"Well, I think our family needs to come together, but the fact is every Democrat voted against a very rational DACA fix. They've been talking about DACA for a year now, and we had a bill on the floor that would resolve this issue, legalize the DACA kids, and yet every one of them voted against that. I don't think that's operating in good faith either.

And I also think it's important on the border security piece — I've been doing this since I was a federal prosecutor in Texas to chairman of this committee — to deliver on the President's campaign promise, to build the wall, the technology and get the border secure."

Sorry. These Republicans made this toxic, poisonous bed and they have to lie in it. The bill in questions would have curbed legal immigration, given DACA recipients a temporary reprieve so that Trump can hold the futures of 800 thousand kids over their heads as a weapon, and funded his stupid goddamned wall. And he probably wouldn't have signed it anyway.

This is all police state crapola and Democrats are doing the right thing by resisting the urge to "negotiate" with the cheating conman in the White House again.

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“We gutted it”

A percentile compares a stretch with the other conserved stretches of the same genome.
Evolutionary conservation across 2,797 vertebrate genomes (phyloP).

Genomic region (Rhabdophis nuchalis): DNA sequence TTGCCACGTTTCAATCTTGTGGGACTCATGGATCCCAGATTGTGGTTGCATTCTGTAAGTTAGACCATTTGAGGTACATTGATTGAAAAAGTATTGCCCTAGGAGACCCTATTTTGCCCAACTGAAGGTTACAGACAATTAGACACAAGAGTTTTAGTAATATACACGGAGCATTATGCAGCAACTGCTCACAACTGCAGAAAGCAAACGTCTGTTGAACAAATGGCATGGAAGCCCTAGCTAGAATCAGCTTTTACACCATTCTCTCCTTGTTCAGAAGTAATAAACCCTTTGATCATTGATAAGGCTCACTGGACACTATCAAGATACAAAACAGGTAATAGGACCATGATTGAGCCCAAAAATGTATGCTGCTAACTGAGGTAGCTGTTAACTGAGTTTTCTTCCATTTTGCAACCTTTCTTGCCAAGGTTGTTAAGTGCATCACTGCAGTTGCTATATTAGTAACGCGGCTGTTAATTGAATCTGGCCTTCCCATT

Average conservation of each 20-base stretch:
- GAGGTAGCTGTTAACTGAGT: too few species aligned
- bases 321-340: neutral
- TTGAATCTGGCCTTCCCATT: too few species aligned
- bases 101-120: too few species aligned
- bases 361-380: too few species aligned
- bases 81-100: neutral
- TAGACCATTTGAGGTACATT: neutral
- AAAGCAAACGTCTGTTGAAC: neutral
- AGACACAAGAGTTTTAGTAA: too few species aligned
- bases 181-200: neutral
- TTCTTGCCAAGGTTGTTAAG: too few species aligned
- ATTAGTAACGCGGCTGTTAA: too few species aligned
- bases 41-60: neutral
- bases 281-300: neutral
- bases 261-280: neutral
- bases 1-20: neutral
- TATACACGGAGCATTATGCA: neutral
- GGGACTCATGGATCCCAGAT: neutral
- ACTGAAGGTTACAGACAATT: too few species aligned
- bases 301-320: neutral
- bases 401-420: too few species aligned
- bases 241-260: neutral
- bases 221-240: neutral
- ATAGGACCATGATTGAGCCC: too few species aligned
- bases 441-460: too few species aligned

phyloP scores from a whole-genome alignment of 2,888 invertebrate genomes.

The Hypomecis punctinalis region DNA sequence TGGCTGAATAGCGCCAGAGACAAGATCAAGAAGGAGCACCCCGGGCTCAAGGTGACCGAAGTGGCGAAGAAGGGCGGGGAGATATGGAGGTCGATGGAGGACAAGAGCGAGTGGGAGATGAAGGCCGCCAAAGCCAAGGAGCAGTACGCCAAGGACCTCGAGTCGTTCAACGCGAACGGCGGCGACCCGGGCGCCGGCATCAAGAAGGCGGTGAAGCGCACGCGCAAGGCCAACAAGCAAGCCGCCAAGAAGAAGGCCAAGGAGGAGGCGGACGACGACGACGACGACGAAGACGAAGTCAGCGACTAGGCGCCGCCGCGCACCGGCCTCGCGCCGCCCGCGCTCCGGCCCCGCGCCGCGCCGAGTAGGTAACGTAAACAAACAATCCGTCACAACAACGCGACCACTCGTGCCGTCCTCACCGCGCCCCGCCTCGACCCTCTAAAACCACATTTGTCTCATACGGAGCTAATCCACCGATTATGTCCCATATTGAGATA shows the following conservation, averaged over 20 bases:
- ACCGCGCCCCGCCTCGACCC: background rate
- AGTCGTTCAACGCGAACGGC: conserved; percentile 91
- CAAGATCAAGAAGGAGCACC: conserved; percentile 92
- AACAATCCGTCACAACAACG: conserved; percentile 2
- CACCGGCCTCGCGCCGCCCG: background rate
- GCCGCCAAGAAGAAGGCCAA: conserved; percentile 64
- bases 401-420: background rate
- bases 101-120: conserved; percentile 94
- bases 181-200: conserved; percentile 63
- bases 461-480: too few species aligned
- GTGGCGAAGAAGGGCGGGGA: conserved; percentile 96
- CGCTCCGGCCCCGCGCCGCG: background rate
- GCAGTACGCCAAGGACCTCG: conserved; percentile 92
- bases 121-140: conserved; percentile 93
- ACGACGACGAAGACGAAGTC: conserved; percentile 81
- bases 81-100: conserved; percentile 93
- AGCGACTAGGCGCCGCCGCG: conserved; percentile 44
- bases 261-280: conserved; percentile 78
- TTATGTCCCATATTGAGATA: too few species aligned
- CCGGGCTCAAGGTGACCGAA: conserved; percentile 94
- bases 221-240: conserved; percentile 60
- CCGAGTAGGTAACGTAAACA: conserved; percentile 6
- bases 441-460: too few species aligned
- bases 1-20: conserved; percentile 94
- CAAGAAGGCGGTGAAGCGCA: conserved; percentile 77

"We gutted it"

by digby

He loves to talk about "gutting", usually in a literal sense when he luridly describes people being slashed, stabbed, cut etc. He gets very stimulated by it.

But he made a huge mistake yesterday in Nevada using that term in a different context:

It may seem obvious that this is a loser for Trump and new survey results from Peter Hart bear that out. People are particularly upset by the administration's decision not to defend the law's ban on insurance companies discriminating against people with pre-existing conditions.

I think it's quite likely you're going to be seeing that "gutted" comment in some ads this fall.

And once again, I have to wonder about the soulless assholes who clap and cheer for this cretin slamming John McCain and bragging that he has gutted the health care system. Who does that?

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It’s a media show, Glenn

It's a media show, Glenn

by digby

Brian Stelter is the media reporter for CNN. For some reason Glenn Beck got offended when he asked him about his media company:

They are so used to being fluffed by fellow wingnuts that they've lost the capacity to live in the real world.